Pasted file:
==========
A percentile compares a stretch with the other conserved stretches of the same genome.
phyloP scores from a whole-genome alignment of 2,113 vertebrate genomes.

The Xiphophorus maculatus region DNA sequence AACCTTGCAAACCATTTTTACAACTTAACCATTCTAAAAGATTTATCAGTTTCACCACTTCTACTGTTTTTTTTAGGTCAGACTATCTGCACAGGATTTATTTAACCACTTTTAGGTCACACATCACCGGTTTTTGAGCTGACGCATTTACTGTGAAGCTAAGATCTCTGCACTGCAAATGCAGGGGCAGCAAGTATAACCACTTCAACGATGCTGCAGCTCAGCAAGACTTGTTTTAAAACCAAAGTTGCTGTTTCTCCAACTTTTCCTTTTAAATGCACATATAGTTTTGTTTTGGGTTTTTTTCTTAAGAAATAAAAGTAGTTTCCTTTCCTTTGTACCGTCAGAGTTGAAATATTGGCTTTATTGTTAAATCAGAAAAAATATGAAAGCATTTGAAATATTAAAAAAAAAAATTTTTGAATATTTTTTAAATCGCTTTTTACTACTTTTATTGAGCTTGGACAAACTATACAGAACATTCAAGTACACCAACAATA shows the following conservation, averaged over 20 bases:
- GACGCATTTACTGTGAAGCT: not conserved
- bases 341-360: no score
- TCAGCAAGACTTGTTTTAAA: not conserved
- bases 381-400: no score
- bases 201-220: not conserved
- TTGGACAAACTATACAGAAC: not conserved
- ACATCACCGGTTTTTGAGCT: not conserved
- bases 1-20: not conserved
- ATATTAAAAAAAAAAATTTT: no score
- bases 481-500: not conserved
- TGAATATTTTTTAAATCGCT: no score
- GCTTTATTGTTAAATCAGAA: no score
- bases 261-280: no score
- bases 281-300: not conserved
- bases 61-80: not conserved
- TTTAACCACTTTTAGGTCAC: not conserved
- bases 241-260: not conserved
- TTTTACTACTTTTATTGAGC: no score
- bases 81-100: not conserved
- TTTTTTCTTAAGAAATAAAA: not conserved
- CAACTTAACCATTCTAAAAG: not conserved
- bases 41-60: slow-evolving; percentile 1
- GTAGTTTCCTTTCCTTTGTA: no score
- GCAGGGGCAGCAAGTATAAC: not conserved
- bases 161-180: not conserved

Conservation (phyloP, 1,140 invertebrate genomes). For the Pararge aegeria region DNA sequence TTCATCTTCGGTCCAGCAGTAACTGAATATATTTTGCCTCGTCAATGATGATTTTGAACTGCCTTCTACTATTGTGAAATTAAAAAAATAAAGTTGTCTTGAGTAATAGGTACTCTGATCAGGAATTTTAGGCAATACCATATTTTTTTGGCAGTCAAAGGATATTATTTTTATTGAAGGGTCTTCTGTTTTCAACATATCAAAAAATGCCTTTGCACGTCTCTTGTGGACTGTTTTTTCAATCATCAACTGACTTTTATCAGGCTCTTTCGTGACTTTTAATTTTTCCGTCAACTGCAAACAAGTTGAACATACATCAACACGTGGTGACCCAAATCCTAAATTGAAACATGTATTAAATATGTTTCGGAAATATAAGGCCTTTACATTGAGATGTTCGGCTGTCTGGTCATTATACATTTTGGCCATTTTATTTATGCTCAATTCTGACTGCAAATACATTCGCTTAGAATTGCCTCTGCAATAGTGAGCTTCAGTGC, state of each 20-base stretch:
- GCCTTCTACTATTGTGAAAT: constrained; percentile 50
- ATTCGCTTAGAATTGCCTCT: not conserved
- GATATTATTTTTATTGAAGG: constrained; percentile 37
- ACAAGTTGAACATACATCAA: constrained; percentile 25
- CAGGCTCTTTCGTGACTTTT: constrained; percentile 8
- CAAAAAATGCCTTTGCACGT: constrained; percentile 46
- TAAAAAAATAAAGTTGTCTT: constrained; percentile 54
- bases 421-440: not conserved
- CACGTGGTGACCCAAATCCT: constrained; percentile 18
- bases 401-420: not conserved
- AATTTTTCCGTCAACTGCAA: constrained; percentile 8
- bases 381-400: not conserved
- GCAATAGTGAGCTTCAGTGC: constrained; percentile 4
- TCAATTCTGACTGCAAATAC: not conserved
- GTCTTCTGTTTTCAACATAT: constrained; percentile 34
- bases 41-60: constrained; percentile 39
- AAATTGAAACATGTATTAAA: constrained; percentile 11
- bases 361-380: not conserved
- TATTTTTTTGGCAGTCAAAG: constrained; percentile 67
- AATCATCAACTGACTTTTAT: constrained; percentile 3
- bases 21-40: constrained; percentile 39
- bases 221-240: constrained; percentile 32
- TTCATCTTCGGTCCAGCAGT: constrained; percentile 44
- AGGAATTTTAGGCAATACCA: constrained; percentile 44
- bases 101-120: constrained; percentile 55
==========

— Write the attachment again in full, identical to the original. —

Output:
A percentile compares a stretch with the other conserved stretches of the same genome.
phyloP scores from a whole-genome alignment of 2,113 vertebrate genomes.

The Xiphophorus maculatus region DNA sequence AACCTTGCAAACCATTTTTACAACTTAACCATTCTAAAAGATTTATCAGTTTCACCACTTCTACTGTTTTTTTTAGGTCAGACTATCTGCACAGGATTTATTTAACCACTTTTAGGTCACACATCACCGGTTTTTGAGCTGACGCATTTACTGTGAAGCTAAGATCTCTGCACTGCAAATGCAGGGGCAGCAAGTATAACCACTTCAACGATGCTGCAGCTCAGCAAGACTTGTTTTAAAACCAAAGTTGCTGTTTCTCCAACTTTTCCTTTTAAATGCACATATAGTTTTGTTTTGGGTTTTTTTCTTAAGAAATAAAAGTAGTTTCCTTTCCTTTGTACCGTCAGAGTTGAAATATTGGCTTTATTGTTAAATCAGAAAAAATATGAAAGCATTTGAAATATTAAAAAAAAAAATTTTTGAATATTTTTTAAATCGCTTTTTACTACTTTTATTGAGCTTGGACAAACTATACAGAACATTCAAGTACACCAACAATA shows the following conservation, averaged over 20 bases:
- GACGCATTTACTGTGAAGCT: not conserved
- bases 341-360: no score
- TCAGCAAGACTTGTTTTAAA: not conserved
- bases 381-400: no score
- bases 201-220: not conserved
- TTGGACAAACTATACAGAAC: not conserved
- ACATCACCGGTTTTTGAGCT: not conserved
- bases 1-20: not conserved
- ATATTAAAAAAAAAAATTTT: no score
- bases 481-500: not conserved
- TGAATATTTTTTAAATCGCT: no score
- GCTTTATTGTTAAATCAGAA: no score
- bases 261-280: no score
- bases 281-300: not conserved
- bases 61-80: not conserved
- TTTAACCACTTTTAGGTCAC: not conserved
- bases 241-260: not conserved
- TTTTACTACTTTTATTGAGC: no score
- bases 81-100: not conserved
- TTTTTTCTTAAGAAATAAAA: not conserved
- CAACTTAACCATTCTAAAAG: not conserved
- bases 41-60: slow-evolving; percentile 1
- GTAGTTTCCTTTCCTTTGTA: no score
- GCAGGGGCAGCAAGTATAAC: not conserved
- bases 161-180: not conserved

Conservation (phyloP, 1,140 invertebrate genomes). For the Pararge aegeria region DNA sequence TTCATCTTCGGTCCAGCAGTAACTGAATATATTTTGCCTCGTCAATGATGATTTTGAACTGCCTTCTACTATTGTGAAATTAAAAAAATAAAGTTGTCTTGAGTAATAGGTACTCTGATCAGGAATTTTAGGCAATACCATATTTTTTTGGCAGTCAAAGGATATTATTTTTATTGAAGGGTCTTCTGTTTTCAACATATCAAAAAATGCCTTTGCACGTCTCTTGTGGACTGTTTTTTCAATCATCAACTGACTTTTATCAGGCTCTTTCGTGACTTTTAATTTTTCCGTCAACTGCAAACAAGTTGAACATACATCAACACGTGGTGACCCAAATCCTAAATTGAAACATGTATTAAATATGTTTCGGAAATATAAGGCCTTTACATTGAGATGTTCGGCTGTCTGGTCATTATACATTTTGGCCATTTTATTTATGCTCAATTCTGACTGCAAATACATTCGCTTAGAATTGCCTCTGCAATAGTGAGCTTCAGTGC, state of each 20-base stretch:
- GCCTTCTACTATTGTGAAAT: constrained; percentile 50
- ATTCGCTTAGAATTGCCTCT: not conserved
- GATATTATTTTTATTGAAGG: constrained; percentile 37
- ACAAGTTGAACATACATCAA: constrained; percentile 25
- CAGGCTCTTTCGTGACTTTT: constrained; percentile 8
- CAAAAAATGCCTTTGCACGT: constrained; percentile 46
- TAAAAAAATAAAGTTGTCTT: constrained; percentile 54
- bases 421-440: not conserved
- CACGTGGTGACCCAAATCCT: constrained; percentile 18
- bases 401-420: not conserved
- AATTTTTCCGTCAACTGCAA: constrained; percentile 8
- bases 381-400: not conserved
- GCAATAGTGAGCTTCAGTGC: constrained; percentile 4
- TCAATTCTGACTGCAAATAC: not conserved
- GTCTTCTGTTTTCAACATAT: constrained; percentile 34
- bases 41-60: constrained; percentile 39
- AAATTGAAACATGTATTAAA: constrained; percentile 11
- bases 361-380: not conserved
- TATTTTTTTGGCAGTCAAAG: constrained; percentile 67
- AATCATCAACTGACTTTTAT: constrained; percentile 3
- bases 21-40: constrained; percentile 39
- bases 221-240: constrained; percentile 32
- TTCATCTTCGGTCCAGCAGT: constrained; percentile 44
- AGGAATTTTAGGCAATACCA: constrained; percentile 44
- bases 101-120: constrained; percentile 55